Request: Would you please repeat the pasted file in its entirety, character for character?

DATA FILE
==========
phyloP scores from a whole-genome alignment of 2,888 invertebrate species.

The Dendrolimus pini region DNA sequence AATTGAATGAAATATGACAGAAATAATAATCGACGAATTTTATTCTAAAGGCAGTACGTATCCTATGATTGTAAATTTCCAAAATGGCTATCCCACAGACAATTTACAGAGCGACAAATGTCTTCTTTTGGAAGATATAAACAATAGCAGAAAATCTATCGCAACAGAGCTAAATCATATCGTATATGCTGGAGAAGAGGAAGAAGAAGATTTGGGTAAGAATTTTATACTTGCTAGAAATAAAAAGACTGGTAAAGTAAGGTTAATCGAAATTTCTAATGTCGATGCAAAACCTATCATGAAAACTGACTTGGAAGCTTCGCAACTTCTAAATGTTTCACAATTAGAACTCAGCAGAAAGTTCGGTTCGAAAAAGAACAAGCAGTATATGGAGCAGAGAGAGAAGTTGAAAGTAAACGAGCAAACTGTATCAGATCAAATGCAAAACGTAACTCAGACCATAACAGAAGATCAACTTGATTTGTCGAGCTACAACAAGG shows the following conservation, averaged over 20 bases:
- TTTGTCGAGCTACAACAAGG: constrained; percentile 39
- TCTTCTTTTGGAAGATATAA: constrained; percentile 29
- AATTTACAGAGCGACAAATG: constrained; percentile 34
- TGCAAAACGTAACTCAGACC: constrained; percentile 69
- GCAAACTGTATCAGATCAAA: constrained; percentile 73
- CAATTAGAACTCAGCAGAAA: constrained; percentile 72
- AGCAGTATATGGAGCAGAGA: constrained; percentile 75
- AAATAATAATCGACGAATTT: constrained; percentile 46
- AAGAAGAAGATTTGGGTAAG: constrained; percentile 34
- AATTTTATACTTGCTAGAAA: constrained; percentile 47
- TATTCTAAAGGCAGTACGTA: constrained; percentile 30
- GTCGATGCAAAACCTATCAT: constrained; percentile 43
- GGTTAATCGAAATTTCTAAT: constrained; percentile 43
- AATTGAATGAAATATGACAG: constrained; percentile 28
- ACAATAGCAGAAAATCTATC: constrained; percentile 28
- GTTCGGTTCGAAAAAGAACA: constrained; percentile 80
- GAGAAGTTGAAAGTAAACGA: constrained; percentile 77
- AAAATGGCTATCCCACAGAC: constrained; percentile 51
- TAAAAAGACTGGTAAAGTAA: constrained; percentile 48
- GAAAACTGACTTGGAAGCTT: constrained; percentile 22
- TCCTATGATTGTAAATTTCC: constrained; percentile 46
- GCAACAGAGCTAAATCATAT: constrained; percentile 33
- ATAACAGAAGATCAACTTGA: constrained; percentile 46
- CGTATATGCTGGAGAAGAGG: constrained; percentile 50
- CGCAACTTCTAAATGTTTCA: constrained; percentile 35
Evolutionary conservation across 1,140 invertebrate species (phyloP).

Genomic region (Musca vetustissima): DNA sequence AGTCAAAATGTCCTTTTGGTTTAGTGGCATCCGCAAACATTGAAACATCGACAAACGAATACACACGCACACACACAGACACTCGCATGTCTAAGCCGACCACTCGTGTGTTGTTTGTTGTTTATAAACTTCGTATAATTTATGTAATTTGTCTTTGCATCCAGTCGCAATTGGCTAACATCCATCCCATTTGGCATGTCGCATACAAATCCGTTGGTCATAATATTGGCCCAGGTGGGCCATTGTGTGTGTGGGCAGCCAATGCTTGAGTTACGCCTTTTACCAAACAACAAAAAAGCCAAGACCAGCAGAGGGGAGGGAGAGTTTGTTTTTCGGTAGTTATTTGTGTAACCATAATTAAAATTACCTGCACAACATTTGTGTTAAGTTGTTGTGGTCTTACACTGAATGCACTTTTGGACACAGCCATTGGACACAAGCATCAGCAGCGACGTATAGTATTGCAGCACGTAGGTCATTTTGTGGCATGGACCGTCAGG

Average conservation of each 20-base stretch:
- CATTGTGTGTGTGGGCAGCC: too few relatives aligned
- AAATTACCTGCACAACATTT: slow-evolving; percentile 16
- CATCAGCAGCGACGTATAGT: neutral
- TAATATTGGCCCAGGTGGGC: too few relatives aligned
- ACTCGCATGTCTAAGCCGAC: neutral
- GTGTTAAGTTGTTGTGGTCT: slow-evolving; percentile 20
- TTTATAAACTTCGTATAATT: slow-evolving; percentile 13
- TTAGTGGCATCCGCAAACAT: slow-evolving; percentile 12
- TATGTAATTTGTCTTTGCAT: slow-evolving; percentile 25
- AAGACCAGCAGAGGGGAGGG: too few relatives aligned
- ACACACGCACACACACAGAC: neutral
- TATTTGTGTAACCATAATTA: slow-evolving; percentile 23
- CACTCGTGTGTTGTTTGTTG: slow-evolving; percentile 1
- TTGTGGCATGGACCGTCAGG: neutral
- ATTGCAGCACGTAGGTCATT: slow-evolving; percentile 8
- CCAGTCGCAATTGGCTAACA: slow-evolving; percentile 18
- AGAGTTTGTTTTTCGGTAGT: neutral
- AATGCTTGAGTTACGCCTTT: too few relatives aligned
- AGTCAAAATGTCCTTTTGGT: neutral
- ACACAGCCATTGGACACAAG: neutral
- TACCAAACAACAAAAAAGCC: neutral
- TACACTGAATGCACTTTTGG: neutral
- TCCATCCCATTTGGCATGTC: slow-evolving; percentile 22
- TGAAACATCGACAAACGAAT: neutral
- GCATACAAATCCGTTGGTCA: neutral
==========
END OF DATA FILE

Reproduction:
phyloP scores from a whole-genome alignment of 2,888 invertebrate species.

The Dendrolimus pini region DNA sequence AATTGAATGAAATATGACAGAAATAATAATCGACGAATTTTATTCTAAAGGCAGTACGTATCCTATGATTGTAAATTTCCAAAATGGCTATCCCACAGACAATTTACAGAGCGACAAATGTCTTCTTTTGGAAGATATAAACAATAGCAGAAAATCTATCGCAACAGAGCTAAATCATATCGTATATGCTGGAGAAGAGGAAGAAGAAGATTTGGGTAAGAATTTTATACTTGCTAGAAATAAAAAGACTGGTAAAGTAAGGTTAATCGAAATTTCTAATGTCGATGCAAAACCTATCATGAAAACTGACTTGGAAGCTTCGCAACTTCTAAATGTTTCACAATTAGAACTCAGCAGAAAGTTCGGTTCGAAAAAGAACAAGCAGTATATGGAGCAGAGAGAGAAGTTGAAAGTAAACGAGCAAACTGTATCAGATCAAATGCAAAACGTAACTCAGACCATAACAGAAGATCAACTTGATTTGTCGAGCTACAACAAGG shows the following conservation, averaged over 20 bases:
- TTTGTCGAGCTACAACAAGG: constrained; percentile 39
- TCTTCTTTTGGAAGATATAA: constrained; percentile 29
- AATTTACAGAGCGACAAATG: constrained; percentile 34
- TGCAAAACGTAACTCAGACC: constrained; percentile 69
- GCAAACTGTATCAGATCAAA: constrained; percentile 73
- CAATTAGAACTCAGCAGAAA: constrained; percentile 72
- AGCAGTATATGGAGCAGAGA: constrained; percentile 75
- AAATAATAATCGACGAATTT: constrained; percentile 46
- AAGAAGAAGATTTGGGTAAG: constrained; percentile 34
- AATTTTATACTTGCTAGAAA: constrained; percentile 47
- TATTCTAAAGGCAGTACGTA: constrained; percentile 30
- GTCGATGCAAAACCTATCAT: constrained; percentile 43
- GGTTAATCGAAATTTCTAAT: constrained; percentile 43
- AATTGAATGAAATATGACAG: constrained; percentile 28
- ACAATAGCAGAAAATCTATC: constrained; percentile 28
- GTTCGGTTCGAAAAAGAACA: constrained; percentile 80
- GAGAAGTTGAAAGTAAACGA: constrained; percentile 77
- AAAATGGCTATCCCACAGAC: constrained; percentile 51
- TAAAAAGACTGGTAAAGTAA: constrained; percentile 48
- GAAAACTGACTTGGAAGCTT: constrained; percentile 22
- TCCTATGATTGTAAATTTCC: constrained; percentile 46
- GCAACAGAGCTAAATCATAT: constrained; percentile 33
- ATAACAGAAGATCAACTTGA: constrained; percentile 46
- CGTATATGCTGGAGAAGAGG: constrained; percentile 50
- CGCAACTTCTAAATGTTTCA: constrained; percentile 35
Evolutionary conservation across 1,140 invertebrate species (phyloP).

Genomic region (Musca vetustissima): DNA sequence AGTCAAAATGTCCTTTTGGTTTAGTGGCATCCGCAAACATTGAAACATCGACAAACGAATACACACGCACACACACAGACACTCGCATGTCTAAGCCGACCACTCGTGTGTTGTTTGTTGTTTATAAACTTCGTATAATTTATGTAATTTGTCTTTGCATCCAGTCGCAATTGGCTAACATCCATCCCATTTGGCATGTCGCATACAAATCCGTTGGTCATAATATTGGCCCAGGTGGGCCATTGTGTGTGTGGGCAGCCAATGCTTGAGTTACGCCTTTTACCAAACAACAAAAAAGCCAAGACCAGCAGAGGGGAGGGAGAGTTTGTTTTTCGGTAGTTATTTGTGTAACCATAATTAAAATTACCTGCACAACATTTGTGTTAAGTTGTTGTGGTCTTACACTGAATGCACTTTTGGACACAGCCATTGGACACAAGCATCAGCAGCGACGTATAGTATTGCAGCACGTAGGTCATTTTGTGGCATGGACCGTCAGG

Average conservation of each 20-base stretch:
- CATTGTGTGTGTGGGCAGCC: too few relatives aligned
- AAATTACCTGCACAACATTT: slow-evolving; percentile 16
- CATCAGCAGCGACGTATAGT: neutral
- TAATATTGGCCCAGGTGGGC: too few relatives aligned
- ACTCGCATGTCTAAGCCGAC: neutral
- GTGTTAAGTTGTTGTGGTCT: slow-evolving; percentile 20
- TTTATAAACTTCGTATAATT: slow-evolving; percentile 13
- TTAGTGGCATCCGCAAACAT: slow-evolving; percentile 12
- TATGTAATTTGTCTTTGCAT: slow-evolving; percentile 25
- AAGACCAGCAGAGGGGAGGG: too few relatives aligned
- ACACACGCACACACACAGAC: neutral
- TATTTGTGTAACCATAATTA: slow-evolving; percentile 23
- CACTCGTGTGTTGTTTGTTG: slow-evolving; percentile 1
- TTGTGGCATGGACCGTCAGG: neutral
- ATTGCAGCACGTAGGTCATT: slow-evolving; percentile 8
- CCAGTCGCAATTGGCTAACA: slow-evolving; percentile 18
- AGAGTTTGTTTTTCGGTAGT: neutral
- AATGCTTGAGTTACGCCTTT: too few relatives aligned
- AGTCAAAATGTCCTTTTGGT: neutral
- ACACAGCCATTGGACACAAG: neutral
- TACCAAACAACAAAAAAGCC: neutral
- TACACTGAATGCACTTTTGG: neutral
- TCCATCCCATTTGGCATGTC: slow-evolving; percentile 22
- TGAAACATCGACAAACGAAT: neutral
- GCATACAAATCCGTTGGTCA: neutral